Made in Waukesha County
East Shore Specialty Foods paved a new way for gourmet food
Pretzel and mustard business formed in Hartland, ships internationally

By Katherine Michalets - Special to The Freeman

Feb. 4, 2015

Jars are filled with mustard at East Shore Specialty Foods Tuesday morning.
The company is famous for its unique line of mustards.

Charles Auer/Freeman Staff

HARTLAND - Recipients of gift boxes containing East Shore Specialty Foods mustards and pretzels may only be aware that the gourmet products are made with quality ingredients and taste delicious, but they may not be aware that the food items are made right here in Waukesha County.

Owner Jeri Mesching founded the company in 1986, a couple of decades before the “buy local” and “eat whole foods” movements swept the nation. She said she wanted East Shore to be a classic, which she believes it has become.

“The way I think about food is not as a trend. It is something to be enjoyed,” she said.

Her first product was Sweet and Tangy Mustard, with an intense taste and zesty burst of flavor. Initially she made the mustard in her kitchen from a recipe that produced one cup of mustard, Mesching said. After a positive reception, Mesching rented a small commercial kitchen and approached specialty food stores in the area to see if they would sell the finished and packaged product.

 Workers prepare to package mustard at East Shore Specialty Foods Tuesday morning.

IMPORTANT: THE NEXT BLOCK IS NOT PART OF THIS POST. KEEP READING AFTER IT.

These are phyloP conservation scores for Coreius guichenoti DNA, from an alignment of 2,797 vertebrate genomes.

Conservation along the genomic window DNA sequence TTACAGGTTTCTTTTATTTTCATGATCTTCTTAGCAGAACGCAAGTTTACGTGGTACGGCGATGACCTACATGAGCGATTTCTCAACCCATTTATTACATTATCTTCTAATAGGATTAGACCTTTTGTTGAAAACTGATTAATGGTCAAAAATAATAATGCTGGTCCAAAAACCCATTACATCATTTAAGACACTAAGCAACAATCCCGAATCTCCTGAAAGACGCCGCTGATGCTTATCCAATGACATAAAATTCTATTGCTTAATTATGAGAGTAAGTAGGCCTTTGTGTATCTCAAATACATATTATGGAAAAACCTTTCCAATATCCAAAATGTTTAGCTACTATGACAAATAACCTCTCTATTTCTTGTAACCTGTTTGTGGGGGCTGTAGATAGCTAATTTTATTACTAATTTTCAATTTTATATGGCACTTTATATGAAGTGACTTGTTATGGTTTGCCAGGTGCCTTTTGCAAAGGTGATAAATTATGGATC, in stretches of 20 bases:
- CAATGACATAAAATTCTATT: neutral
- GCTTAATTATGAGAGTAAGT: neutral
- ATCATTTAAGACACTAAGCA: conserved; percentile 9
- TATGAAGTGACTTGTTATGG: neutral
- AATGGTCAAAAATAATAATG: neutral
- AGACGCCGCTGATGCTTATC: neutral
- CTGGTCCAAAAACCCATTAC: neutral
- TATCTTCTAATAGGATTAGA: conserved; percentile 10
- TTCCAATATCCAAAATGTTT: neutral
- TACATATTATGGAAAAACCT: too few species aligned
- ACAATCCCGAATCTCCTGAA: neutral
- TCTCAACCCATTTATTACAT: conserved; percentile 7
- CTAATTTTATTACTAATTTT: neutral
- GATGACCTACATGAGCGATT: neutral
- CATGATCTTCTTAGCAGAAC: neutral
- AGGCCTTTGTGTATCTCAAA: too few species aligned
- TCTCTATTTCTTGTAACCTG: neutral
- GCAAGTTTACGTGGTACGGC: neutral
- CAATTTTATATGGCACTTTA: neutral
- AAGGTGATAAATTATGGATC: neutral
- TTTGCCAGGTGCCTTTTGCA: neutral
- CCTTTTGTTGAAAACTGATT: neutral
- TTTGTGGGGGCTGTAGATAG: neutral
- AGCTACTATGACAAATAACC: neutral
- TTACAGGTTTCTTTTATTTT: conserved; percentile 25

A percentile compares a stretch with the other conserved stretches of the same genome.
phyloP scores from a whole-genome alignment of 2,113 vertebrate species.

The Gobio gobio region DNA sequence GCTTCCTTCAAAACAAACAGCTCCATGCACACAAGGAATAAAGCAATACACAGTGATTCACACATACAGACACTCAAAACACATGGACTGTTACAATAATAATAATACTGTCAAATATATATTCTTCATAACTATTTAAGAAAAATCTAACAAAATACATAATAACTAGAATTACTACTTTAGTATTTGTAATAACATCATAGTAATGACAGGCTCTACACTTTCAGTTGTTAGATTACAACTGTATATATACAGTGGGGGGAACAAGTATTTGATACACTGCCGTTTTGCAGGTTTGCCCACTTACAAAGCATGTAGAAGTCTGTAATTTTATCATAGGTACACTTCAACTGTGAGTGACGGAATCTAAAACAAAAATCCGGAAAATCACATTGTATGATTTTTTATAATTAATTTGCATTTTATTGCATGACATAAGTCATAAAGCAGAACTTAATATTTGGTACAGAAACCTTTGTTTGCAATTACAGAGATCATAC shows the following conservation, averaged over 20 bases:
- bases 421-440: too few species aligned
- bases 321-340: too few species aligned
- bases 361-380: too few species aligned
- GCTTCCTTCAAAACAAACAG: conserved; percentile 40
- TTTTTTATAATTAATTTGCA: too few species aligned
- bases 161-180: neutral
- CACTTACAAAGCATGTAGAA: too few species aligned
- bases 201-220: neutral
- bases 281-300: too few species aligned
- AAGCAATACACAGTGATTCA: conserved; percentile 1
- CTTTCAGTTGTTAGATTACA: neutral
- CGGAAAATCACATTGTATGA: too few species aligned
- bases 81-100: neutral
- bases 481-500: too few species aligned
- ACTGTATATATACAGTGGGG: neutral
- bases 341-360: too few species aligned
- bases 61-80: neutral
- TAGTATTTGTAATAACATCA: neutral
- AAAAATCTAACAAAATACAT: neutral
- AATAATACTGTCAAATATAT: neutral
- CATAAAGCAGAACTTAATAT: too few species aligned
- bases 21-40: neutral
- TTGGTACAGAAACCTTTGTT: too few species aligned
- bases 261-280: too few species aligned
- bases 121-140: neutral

Charles Auer/Freeman Staff

National growth for East Shore Specialty Foods came from Mesching attending food shows that reached an international clientele. To increase sales, Mesching said she placed an emphasis on finding distributors who could get her product to stores around the country, as well as to be placed in gift boxes. One large retailer that carries East Shore items is World Market. East Shore food items also are included in Usinger Sausage gift boxes.

In 1995, Mesching built the office and manufacturing building at 643 Cardinal Lane for East Shore Specialty Foods, which after an addition now measures 23,000 square feet and employs 10 people, many of whom have been with the company for at least 15 years.

Employees are encouraged to eat in the business’s employee kitchen, and Mesching has been known to bring in homemade soup to share. Before starting the business, Mesching was a kindergarten teacher who enjoyed gardening, making her own bread and preserving fruits and vegetables.

 Jeri Mesching stands with a display of East Shore Specialty Foods products.
Charles Auer/Freeman Staff

Considering her food to be “classic,” Mesching has never changed her labeling to suit a fad, such as putting a salt-free label on the mustard even though there is no salt added to it. She does pay attention to what concerns people about food and said she is well aware of the current GMO or genetically modified organism discussion.

“The whole food environment is constantly changing. People are more aware of what they are eating,” Mesching said.

 East Shore Specialty Foods Sweet and Tangy Mustard was the product that got the company started when Jeri Mesching cooked up small batches in a rented commercial kitchen.
Charles Auer/Freeman Staff

While East Shore Specialty Foods has remained committed to its core values, it has introduced new flavors during the years, including the most recent Stone Ground Mustard for Cheese and Sweet and Hot Mustard for Cheese. The company has also produced Sugar & Spice Pretzels and a Sweet Celebration Gift Set with honey wheat pretzels and dipping caramel.

www.eastshorefoods.com